When it comes to families considering a Potential Plus UK assessment for high learning potential, there are always questions that will pop up. We know that each child is an individual within their own set of personal circumstances, but there are certain Frequently Asked Questions that arise more than others. Bringing together the opinions of our assessors, advisers and office team, we have hosted this “Q&A session” about our face-to-face assessments.

We hope your questions will be answered, but for more information or guidance, please see our online pages at Assessments for Children or call the Potential Plus UK main office in Milton Keynes on 01908 646433. As part of booking an assessment, full details about our venue locations and other information about the day, such as safety restrictions during Covid, will be sent to you.

High Learning Potential Assessments

Q: The word ‘assessment’ sounds intimidating – is it very strict?

A: No, not at all! It is more like a series of different and fairly short activities, many of which will seem like a game. These tasks are varied; depending on the age of your child and type of assessment, some require verbal answers, some are activities on a laptop and a few are written down. We will be assessing your child’s level of ability in several areas, but generally this seems like a fun challenge to them as they get to stretch their brains!

Q: What should my child revise in advance?

A: Nothing! It is about what they know already and how they problem solve. We tell the children that we want to understand how they learn, so we need to see them working on some easy stuff as well as things of some difficulty, also seeing how they respond to topics they haven’t worked with or seen yet. This helps them to understand the range of what they will do and also helps their assessor to see how they approach unknown tasks.

Q: Do they do this on their own or with other children? 

A: Only one child at a time undertakes the assessment.

Q: Will my son/daughter be left alone for hours or can I join them?

A: No child is left alone for the assessment; they work with a friendly, trained assessor one-to-one all the way through. To maximise the usefulness of the resulting report, it is important that a child works independently and can be free to say what they want, so other people are not allowed into the assessment room while tasks are ongoing. In addition, there are confidentiality clauses on the tests that mean the contents cannot be disclosed.

Q: What actually happens on the day of the assessment? 

A: The details vary very slightly by location, assessor and any ongoing Covid-19 restrictions in place. Generally, though, once you arrive, you will be met by either office staff or the assessor themselves and invited to sign in (depending on venue) and gain an understanding of the layout of the rooms that will be used. Following this, you, as parents, remain in the waiting room and your child moves into the assessment room with the assessor in order to begin the tasks. There is a lunch break of 30–40 minutes, with other breaks if needed. Once all the tests are done, the assessor will arrange an online/phone call with you to briefly outline the findings of the day.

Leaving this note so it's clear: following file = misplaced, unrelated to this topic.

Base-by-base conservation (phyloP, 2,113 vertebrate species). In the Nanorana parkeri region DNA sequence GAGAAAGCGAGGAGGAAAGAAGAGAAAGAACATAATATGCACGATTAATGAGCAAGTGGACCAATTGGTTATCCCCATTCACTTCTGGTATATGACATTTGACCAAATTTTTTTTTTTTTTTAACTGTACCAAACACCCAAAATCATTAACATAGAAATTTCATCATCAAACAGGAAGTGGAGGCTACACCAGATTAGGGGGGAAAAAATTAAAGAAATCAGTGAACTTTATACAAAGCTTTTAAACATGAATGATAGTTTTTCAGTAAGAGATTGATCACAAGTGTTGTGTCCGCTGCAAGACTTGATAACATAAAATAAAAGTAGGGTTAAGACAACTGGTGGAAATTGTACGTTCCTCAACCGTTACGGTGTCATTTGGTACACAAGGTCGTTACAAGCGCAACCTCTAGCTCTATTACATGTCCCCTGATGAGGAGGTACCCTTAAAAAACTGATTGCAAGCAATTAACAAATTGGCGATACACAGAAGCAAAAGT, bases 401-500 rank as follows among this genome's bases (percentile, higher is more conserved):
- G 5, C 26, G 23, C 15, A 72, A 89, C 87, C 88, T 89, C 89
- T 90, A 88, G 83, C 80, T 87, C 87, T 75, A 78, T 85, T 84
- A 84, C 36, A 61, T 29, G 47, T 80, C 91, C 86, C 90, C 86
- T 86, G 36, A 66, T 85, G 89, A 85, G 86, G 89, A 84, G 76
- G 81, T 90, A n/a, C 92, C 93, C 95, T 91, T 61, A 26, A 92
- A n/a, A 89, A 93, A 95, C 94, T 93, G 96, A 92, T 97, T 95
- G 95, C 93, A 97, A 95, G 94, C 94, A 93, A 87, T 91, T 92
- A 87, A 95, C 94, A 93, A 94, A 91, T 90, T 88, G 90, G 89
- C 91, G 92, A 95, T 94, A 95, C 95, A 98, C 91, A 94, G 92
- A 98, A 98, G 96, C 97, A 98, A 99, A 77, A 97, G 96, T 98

Q: Is my child allowed breaks? 

A: Yes. Your child can have as many breaks as they need, (as agreed between your child and their assessor), during which they can re-join you in the waiting area.

Q: What do I bring?

A: Any sensory items that your child regularly uses to aid their concentration, as well as some drinks and snacks and something to keep you occupied while your child is taking part in the assessment. A toy/book for your child during break times.

Q: Have your assessors worked with children before? 

A: Yes, all of them.

Q: What are the assessor’s qualifications?

A: Potential Plus UK assessors have a range of backgrounds and qualifications in areas such as child development, psychology or teaching. All of them have completed Certified Training as Potential Plus UK assessors (or are indicated to be Trainees and under the supervision of our Senior Assessor).

Q: Is it important to send in all the forms before the assessment?

A: Yes, please, because they allow the assessor to ask you any specific questions about your child’s range of needs or characteristics on (or before) the day of the assessment. It also allows the assessor to plan if they need to make any adjustments for these. Conflicting information from a School Questionnaire, for example, will not negatively prejudice the assessor, but will merely add to the background picture for your child.

Your Child’s Individual Needs

Q: Can my son/daughter bring their favourite toy, book, Rubik’s Cube or Lego? 

A: Yes, of course! These can be looked at in breaks, placed onto the desk in the assessment area or hugged during the day. If an item is particularly distracting, the assessor may need to remove it during tests, however, in order to give your child their best chance, especially during tasks that are timed.

Q: My child is fidgety; will your assessor tell them off? 

A: No, they won’t be told off and are allowed to move about. Although a child will be sitting at a table with the assessor for most of the day, these kinds of sensory and movement needs will be noted and, if they are significant, will be included in the finished report along with relevant recommendations about how to best understand and support them. We encourage you to bring any sensory items that your child regularly uses to aid their concentration.